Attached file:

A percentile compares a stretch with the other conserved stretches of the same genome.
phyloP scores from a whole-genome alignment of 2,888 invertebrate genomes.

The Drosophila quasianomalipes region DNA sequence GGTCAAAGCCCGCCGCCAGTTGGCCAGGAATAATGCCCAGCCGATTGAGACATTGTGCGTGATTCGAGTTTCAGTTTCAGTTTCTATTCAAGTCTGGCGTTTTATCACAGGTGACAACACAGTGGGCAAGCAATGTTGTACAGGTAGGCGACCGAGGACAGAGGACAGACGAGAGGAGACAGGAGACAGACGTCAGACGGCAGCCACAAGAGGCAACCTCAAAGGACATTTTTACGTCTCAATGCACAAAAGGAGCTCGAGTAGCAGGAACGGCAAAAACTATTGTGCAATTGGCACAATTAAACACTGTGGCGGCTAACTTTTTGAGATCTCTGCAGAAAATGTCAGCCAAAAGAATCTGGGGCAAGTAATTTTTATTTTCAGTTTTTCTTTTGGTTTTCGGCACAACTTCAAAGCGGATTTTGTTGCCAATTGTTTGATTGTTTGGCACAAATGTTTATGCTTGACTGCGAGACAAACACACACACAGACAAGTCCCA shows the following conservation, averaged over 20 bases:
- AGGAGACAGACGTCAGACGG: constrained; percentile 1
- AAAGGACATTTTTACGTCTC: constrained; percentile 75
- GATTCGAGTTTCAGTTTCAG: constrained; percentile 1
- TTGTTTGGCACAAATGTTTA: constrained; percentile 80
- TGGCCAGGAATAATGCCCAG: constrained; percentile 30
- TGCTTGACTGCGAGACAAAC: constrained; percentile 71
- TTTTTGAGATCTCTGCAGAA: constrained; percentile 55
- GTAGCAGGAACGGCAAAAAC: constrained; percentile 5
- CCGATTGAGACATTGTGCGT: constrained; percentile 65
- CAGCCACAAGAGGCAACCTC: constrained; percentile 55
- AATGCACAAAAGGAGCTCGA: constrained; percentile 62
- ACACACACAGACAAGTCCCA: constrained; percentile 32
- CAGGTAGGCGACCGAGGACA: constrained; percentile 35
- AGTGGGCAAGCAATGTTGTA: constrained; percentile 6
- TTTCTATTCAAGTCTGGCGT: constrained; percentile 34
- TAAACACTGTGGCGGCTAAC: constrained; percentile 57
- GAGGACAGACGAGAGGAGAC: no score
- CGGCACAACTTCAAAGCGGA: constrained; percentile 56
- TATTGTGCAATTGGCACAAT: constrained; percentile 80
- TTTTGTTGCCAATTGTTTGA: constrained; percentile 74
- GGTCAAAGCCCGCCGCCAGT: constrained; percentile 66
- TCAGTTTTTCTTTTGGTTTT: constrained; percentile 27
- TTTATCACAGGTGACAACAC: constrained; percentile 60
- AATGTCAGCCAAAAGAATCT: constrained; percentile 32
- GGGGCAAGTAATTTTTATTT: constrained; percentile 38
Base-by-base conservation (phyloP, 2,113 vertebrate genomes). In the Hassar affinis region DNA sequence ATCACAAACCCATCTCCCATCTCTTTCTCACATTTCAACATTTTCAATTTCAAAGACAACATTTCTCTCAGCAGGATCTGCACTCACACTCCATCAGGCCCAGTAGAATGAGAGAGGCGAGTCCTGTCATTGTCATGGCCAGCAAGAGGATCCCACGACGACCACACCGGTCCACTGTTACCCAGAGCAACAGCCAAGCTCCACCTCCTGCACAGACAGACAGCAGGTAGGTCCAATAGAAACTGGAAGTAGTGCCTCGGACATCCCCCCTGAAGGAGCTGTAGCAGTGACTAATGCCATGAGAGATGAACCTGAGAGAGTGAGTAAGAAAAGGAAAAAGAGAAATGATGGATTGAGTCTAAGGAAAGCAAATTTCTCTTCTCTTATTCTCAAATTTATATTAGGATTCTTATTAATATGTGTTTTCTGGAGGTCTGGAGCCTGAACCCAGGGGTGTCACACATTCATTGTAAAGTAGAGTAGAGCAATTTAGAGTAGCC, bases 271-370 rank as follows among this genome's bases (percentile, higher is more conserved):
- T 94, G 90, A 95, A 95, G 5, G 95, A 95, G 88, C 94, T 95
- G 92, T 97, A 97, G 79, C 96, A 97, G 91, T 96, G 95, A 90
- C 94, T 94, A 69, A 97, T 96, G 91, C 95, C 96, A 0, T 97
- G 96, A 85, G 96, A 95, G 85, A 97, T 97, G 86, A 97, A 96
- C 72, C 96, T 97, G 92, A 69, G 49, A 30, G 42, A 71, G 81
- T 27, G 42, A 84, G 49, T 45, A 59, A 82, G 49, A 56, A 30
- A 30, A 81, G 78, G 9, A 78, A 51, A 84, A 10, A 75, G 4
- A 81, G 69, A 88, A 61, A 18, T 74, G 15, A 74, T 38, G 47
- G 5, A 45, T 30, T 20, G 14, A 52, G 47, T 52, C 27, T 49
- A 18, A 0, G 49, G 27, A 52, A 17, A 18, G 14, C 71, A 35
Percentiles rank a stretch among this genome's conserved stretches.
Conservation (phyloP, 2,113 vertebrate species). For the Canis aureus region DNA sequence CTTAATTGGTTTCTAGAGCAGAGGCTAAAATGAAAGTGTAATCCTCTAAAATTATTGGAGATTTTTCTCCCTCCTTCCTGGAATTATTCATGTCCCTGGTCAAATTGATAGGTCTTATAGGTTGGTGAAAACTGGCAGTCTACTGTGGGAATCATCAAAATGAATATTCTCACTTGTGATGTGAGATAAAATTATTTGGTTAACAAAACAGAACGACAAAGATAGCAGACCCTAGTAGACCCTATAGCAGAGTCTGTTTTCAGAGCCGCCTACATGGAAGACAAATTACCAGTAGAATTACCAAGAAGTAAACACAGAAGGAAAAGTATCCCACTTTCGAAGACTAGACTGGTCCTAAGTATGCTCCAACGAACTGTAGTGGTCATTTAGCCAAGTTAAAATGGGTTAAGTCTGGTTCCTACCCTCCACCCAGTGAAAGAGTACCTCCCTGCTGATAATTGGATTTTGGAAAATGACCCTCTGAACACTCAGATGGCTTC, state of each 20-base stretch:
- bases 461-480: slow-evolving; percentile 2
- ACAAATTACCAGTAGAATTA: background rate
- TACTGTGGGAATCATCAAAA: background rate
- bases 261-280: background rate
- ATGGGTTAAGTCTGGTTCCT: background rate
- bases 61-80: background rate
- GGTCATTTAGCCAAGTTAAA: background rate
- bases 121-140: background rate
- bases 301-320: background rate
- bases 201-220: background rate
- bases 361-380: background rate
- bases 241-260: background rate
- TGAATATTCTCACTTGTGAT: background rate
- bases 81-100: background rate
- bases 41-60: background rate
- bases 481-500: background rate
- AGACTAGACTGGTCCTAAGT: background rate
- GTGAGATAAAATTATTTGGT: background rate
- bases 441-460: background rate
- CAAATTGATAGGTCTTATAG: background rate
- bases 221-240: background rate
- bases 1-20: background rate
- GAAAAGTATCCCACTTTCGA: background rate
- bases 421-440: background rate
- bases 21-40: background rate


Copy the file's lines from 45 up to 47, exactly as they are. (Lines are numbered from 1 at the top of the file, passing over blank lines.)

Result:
- bases 261-280: background rate
- ATGGGTTAAGTCTGGTTCCT: background rate
- bases 61-80: background rate